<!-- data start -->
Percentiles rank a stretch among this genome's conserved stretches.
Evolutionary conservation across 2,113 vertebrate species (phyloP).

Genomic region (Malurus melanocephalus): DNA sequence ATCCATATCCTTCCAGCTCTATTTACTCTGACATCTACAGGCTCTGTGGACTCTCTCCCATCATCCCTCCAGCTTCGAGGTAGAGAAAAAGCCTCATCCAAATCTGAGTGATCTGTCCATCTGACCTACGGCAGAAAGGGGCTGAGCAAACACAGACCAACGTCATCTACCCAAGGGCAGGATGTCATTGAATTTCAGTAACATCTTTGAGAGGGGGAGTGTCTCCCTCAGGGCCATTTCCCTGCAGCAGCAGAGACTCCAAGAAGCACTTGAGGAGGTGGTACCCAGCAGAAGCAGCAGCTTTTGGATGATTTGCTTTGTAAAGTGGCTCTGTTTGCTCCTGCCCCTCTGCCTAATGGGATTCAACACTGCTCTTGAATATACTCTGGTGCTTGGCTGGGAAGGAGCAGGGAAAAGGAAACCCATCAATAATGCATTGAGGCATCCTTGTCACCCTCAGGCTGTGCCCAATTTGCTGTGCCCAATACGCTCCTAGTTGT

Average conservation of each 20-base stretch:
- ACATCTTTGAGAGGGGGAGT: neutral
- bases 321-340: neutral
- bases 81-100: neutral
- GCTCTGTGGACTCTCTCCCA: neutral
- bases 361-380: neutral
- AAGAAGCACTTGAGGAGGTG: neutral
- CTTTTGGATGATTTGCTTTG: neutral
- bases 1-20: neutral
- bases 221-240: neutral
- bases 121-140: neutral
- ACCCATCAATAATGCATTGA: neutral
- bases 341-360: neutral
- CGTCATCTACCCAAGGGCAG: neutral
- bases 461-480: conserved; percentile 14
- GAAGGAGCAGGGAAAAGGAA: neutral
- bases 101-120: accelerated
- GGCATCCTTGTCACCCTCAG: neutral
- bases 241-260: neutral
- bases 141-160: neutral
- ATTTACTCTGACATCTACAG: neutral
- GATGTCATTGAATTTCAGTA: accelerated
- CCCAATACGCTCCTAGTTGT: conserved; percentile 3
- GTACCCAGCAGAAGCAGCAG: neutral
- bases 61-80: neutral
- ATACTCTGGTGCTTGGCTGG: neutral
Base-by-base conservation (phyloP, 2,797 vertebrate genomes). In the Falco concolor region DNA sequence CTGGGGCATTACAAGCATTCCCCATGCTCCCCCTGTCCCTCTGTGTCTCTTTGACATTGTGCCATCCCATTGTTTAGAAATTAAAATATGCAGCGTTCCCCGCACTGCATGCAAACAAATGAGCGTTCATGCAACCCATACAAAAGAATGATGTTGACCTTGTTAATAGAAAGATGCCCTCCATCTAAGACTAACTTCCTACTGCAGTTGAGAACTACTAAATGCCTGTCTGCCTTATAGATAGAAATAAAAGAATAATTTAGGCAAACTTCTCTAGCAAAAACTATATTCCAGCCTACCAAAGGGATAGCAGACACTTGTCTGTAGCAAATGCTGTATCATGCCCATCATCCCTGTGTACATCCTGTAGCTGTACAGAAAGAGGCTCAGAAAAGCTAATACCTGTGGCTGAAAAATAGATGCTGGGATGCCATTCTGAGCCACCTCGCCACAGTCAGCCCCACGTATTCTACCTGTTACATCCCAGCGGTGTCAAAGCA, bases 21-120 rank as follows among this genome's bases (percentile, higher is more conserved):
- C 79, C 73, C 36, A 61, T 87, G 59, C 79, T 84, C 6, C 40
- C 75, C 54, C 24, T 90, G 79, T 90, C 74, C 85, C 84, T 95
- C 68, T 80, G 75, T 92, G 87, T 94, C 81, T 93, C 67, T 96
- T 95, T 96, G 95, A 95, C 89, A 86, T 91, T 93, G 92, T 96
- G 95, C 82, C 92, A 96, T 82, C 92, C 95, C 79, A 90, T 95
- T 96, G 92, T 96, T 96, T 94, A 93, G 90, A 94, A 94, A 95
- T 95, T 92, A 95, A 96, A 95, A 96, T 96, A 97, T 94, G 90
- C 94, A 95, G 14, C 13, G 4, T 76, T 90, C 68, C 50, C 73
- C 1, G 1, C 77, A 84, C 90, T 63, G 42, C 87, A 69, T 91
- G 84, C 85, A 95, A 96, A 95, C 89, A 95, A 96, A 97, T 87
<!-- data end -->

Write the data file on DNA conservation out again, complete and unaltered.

Percentiles rank a stretch among this genome's conserved stretches.
Evolutionary conservation across 2,113 vertebrate species (phyloP).

Genomic region (Malurus melanocephalus): DNA sequence ATCCATATCCTTCCAGCTCTATTTACTCTGACATCTACAGGCTCTGTGGACTCTCTCCCATCATCCCTCCAGCTTCGAGGTAGAGAAAAAGCCTCATCCAAATCTGAGTGATCTGTCCATCTGACCTACGGCAGAAAGGGGCTGAGCAAACACAGACCAACGTCATCTACCCAAGGGCAGGATGTCATTGAATTTCAGTAACATCTTTGAGAGGGGGAGTGTCTCCCTCAGGGCCATTTCCCTGCAGCAGCAGAGACTCCAAGAAGCACTTGAGGAGGTGGTACCCAGCAGAAGCAGCAGCTTTTGGATGATTTGCTTTGTAAAGTGGCTCTGTTTGCTCCTGCCCCTCTGCCTAATGGGATTCAACACTGCTCTTGAATATACTCTGGTGCTTGGCTGGGAAGGAGCAGGGAAAAGGAAACCCATCAATAATGCATTGAGGCATCCTTGTCACCCTCAGGCTGTGCCCAATTTGCTGTGCCCAATACGCTCCTAGTTGT

Average conservation of each 20-base stretch:
- ACATCTTTGAGAGGGGGAGT: neutral
- bases 321-340: neutral
- bases 81-100: neutral
- GCTCTGTGGACTCTCTCCCA: neutral
- bases 361-380: neutral
- AAGAAGCACTTGAGGAGGTG: neutral
- CTTTTGGATGATTTGCTTTG: neutral
- bases 1-20: neutral
- bases 221-240: neutral
- bases 121-140: neutral
- ACCCATCAATAATGCATTGA: neutral
- bases 341-360: neutral
- CGTCATCTACCCAAGGGCAG: neutral
- bases 461-480: conserved; percentile 14
- GAAGGAGCAGGGAAAAGGAA: neutral
- bases 101-120: accelerated
- GGCATCCTTGTCACCCTCAG: neutral
- bases 241-260: neutral
- bases 141-160: neutral
- ATTTACTCTGACATCTACAG: neutral
- GATGTCATTGAATTTCAGTA: accelerated
- CCCAATACGCTCCTAGTTGT: conserved; percentile 3
- GTACCCAGCAGAAGCAGCAG: neutral
- bases 61-80: neutral
- ATACTCTGGTGCTTGGCTGG: neutral
Base-by-base conservation (phyloP, 2,797 vertebrate genomes). In the Falco concolor region DNA sequence CTGGGGCATTACAAGCATTCCCCATGCTCCCCCTGTCCCTCTGTGTCTCTTTGACATTGTGCCATCCCATTGTTTAGAAATTAAAATATGCAGCGTTCCCCGCACTGCATGCAAACAAATGAGCGTTCATGCAACCCATACAAAAGAATGATGTTGACCTTGTTAATAGAAAGATGCCCTCCATCTAAGACTAACTTCCTACTGCAGTTGAGAACTACTAAATGCCTGTCTGCCTTATAGATAGAAATAAAAGAATAATTTAGGCAAACTTCTCTAGCAAAAACTATATTCCAGCCTACCAAAGGGATAGCAGACACTTGTCTGTAGCAAATGCTGTATCATGCCCATCATCCCTGTGTACATCCTGTAGCTGTACAGAAAGAGGCTCAGAAAAGCTAATACCTGTGGCTGAAAAATAGATGCTGGGATGCCATTCTGAGCCACCTCGCCACAGTCAGCCCCACGTATTCTACCTGTTACATCCCAGCGGTGTCAAAGCA, bases 21-120 rank as follows among this genome's bases (percentile, higher is more conserved):
- C 79, C 73, C 36, A 61, T 87, G 59, C 79, T 84, C 6, C 40
- C 75, C 54, C 24, T 90, G 79, T 90, C 74, C 85, C 84, T 95
- C 68, T 80, G 75, T 92, G 87, T 94, C 81, T 93, C 67, T 96
- T 95, T 96, G 95, A 95, C 89, A 86, T 91, T 93, G 92, T 96
- G 95, C 82, C 92, A 96, T 82, C 92, C 95, C 79, A 90, T 95
- T 96, G 92, T 96, T 96, T 94, A 93, G 90, A 94, A 94, A 95
- T 95, T 92, A 95, A 96, A 95, A 96, T 96, A 97, T 94, G 90
- C 94, A 95, G 14, C 13, G 4, T 76, T 90, C 68, C 50, C 73
- C 1, G 1, C 77, A 84, C 90, T 63, G 42, C 87, A 69, T 91
- G 84, C 85, A 95, A 96, A 95, C 89, A 95, A 96, A 97, T 87